“Slap Bet” forever changed the face of HIMYM. Pun intended.
That little Season 2 episode (2×09) fed into the strong continuity that HIMYM was rapidly becoming known for, and created one of the show’s longest recurring jokes. It carried the show between seasons with slapcountdown.com, which has spawned a lot of homage sites (theslapbetcountdown.com, slapcountdown.org, and others you can google for yourselves). It spawned the immortal “Slapsgiving” (3×09), a less immortal imitator in “Slapsgiving 2: Revenge of the Slap” (5×09), and the conclusion to the Ducky Tie saga (“Disaster Averted,” 7×09). And it didn’t occur to me that most of these slaps occurred on the ninth episode of each season. But not here.
That ninth-episode rule, though, is about the only groundbreaking thing “Slapsgiving 3: Slappointment in Slapmarra” does (and there have been other slaps outside of those ninth episodes, so it’s not exactly a rule written in stone). Otherwise, this episode epitomizes what I’m henceforth calling “victory lap episodes.” It makes a lot of easy jokes, it relies on quirky premises and questionable special effects, and is content to sit back and let references to previous seasons do the heavy lifting.
Marshall’s return heralds the dawn of the “fourth” slap, although longtime viewers know that number is a little complicated (“Disaster Averted” again). And to prepare the slapping field for his mighty Minnesotan hand, Marshall weaves an elaborate deception involving a fake jukebox and a years-long journey across China—and Cleveland—wherein he learns the three virtues of slapistry: speed, strength, and accuracy from three slap masters graciously portrayed by Robin, Lily, and Ted in the fantasy flashbacks. As the training gets sillier, and the effects more and more hokey, Barney’s own love of showmanship betrays him as he begins falling for Marshall’s orchestrated slap-prep.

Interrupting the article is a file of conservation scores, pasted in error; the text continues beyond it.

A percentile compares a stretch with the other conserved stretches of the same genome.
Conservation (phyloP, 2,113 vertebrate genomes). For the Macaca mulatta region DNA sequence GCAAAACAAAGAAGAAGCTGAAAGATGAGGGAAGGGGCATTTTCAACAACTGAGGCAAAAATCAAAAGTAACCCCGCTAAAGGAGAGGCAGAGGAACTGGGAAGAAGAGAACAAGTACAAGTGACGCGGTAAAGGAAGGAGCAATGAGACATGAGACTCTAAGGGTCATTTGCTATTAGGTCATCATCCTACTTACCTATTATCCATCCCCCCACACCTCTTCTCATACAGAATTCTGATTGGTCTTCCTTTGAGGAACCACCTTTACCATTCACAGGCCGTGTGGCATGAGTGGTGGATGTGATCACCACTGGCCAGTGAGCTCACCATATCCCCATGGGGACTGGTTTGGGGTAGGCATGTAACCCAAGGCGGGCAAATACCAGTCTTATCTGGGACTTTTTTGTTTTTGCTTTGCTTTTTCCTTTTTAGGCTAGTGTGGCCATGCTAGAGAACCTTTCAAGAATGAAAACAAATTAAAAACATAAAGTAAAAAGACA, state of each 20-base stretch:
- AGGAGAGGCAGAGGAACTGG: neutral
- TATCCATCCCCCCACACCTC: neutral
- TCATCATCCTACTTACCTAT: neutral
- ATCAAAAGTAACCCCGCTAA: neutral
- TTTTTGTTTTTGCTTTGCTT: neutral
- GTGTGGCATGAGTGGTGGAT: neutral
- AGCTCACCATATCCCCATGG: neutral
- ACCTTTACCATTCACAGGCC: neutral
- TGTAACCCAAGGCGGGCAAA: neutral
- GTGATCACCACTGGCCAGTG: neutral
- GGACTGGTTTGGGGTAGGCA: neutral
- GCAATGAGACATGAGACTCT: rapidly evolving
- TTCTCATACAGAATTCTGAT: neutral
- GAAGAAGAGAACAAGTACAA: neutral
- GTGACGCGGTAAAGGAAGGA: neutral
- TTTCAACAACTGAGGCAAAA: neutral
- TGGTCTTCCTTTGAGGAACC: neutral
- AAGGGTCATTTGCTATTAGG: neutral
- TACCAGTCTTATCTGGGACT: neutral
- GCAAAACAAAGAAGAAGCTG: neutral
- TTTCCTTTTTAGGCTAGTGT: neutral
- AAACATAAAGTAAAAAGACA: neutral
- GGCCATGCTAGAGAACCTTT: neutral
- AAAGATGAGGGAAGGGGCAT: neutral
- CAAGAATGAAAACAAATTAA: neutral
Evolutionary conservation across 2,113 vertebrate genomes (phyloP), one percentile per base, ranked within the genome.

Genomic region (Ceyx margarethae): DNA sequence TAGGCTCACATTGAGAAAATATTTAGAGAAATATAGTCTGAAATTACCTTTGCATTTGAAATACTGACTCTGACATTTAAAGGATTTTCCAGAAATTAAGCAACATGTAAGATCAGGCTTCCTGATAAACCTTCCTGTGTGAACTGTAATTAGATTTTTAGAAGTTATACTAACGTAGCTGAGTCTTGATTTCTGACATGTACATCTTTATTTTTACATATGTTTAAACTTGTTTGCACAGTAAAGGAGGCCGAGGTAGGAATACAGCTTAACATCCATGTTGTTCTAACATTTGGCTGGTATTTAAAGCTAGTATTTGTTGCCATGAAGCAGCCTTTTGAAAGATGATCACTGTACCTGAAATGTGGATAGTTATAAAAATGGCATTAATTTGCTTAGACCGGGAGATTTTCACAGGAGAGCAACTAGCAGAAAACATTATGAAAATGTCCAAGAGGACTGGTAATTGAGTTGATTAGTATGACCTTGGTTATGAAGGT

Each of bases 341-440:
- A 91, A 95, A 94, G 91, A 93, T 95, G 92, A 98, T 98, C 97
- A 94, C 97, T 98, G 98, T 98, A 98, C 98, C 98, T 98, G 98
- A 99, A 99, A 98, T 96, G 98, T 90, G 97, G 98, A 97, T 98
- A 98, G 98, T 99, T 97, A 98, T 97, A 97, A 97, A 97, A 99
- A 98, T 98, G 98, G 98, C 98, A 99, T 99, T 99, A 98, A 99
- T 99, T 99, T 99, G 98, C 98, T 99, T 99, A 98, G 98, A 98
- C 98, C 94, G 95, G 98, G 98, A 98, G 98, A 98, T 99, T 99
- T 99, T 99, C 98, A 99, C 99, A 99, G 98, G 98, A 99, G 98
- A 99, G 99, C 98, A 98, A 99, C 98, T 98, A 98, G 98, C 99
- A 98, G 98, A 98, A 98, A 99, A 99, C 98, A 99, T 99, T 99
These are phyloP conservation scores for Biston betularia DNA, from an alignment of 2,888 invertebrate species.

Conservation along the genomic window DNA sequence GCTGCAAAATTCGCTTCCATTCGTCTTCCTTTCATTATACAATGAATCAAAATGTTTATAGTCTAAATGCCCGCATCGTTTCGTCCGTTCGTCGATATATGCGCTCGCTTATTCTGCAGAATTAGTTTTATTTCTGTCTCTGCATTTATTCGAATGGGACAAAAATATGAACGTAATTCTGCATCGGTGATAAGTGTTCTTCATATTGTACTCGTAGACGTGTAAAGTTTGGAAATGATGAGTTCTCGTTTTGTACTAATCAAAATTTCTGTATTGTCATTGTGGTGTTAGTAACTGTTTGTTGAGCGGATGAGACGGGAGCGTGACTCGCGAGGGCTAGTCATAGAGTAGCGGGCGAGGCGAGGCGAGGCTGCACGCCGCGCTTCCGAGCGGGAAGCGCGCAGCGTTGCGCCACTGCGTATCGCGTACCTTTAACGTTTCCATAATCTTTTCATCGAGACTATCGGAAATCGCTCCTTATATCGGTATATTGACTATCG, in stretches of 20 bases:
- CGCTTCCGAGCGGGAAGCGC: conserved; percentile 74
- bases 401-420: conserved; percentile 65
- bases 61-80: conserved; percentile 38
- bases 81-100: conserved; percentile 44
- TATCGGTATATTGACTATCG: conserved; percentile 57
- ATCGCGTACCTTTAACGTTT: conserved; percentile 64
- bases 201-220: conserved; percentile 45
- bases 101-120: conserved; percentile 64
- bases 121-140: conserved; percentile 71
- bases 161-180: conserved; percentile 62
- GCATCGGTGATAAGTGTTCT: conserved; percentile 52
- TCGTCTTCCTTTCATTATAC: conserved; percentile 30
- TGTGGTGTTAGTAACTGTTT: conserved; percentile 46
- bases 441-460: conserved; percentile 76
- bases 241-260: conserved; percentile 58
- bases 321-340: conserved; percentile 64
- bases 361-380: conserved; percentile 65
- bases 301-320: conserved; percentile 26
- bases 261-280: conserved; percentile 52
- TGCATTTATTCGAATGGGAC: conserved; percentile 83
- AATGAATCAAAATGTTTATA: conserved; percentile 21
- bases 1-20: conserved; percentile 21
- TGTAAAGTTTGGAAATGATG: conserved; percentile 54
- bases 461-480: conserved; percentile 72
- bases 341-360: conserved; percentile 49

This episode is all about Marshall and Barney, and it’s all superficial. There’s all of the continuity and none of the emotion inherent to the best episodes of HIMYM, and while there are some great laughs, and some familiar faces, this one won’t be remembered among the series’ best and brightest. It’s light, it’s breezy, it’s fun, and ultimately forgettable. We’re past the fourth slap now, which means we can get back to the real story that much faster.
The ending appearance by Boyz II Men feels a little much. Obviously it’s a TV show, but it seems too gimmicky for a show that relies so heavily on the humanistic relationships between four best friends and their living cartoon lothario. I’m not a big fan of HIMYM letting the seams show, or lowering itself to leaning on more traditional sitcom tropes. But I’ll allow it. The show’s taken some awesome chances and made amazing leaps in the format. They deserve a few victory laps in their closing season.
Just try to space them out. Too much fun all at once makes me break out in hives.
- Love the cold open with “O Fortuna.” That should play whenever anyone on TV is about to slap anyone else, regardless of the show’s genre or network.
- “The Slap of a Thousand Exploding Suns” sounds amazing. Or is it a million?
- Marshall’s training journey comes complete with Tarintino-esque title cards: “The Cruel Tutelage of Red Bird”, “The Punishing Scholarship of White Flower,” and the “Some-Might-Call-It-Nitpicky-But-It’s-Really-Just-Thorough School of Calligraphy.”
- “When I slap you, it will be beneath a willow tree next to four women and a tiger.” Prophecy becomes reality. Amazing.
- The fabled Slapping Tree of Gongqing Forest. Of course everybody’s heard of that.
- “Oh my God, you had a tree-way?” Groan.
- It’s nice to see Nora is still looking well. She’s still carrying some anger, though.
- Why Cleveland? “It’s the city equivalent of getting slapped in the face.”
- “Look where you’re slapping. That’s important.”
- When you love your friend, and you want to slap him right in his stupid face, you care enough to buy a fake jukebox for your bar so as to make that friend think you have super-slapping powers.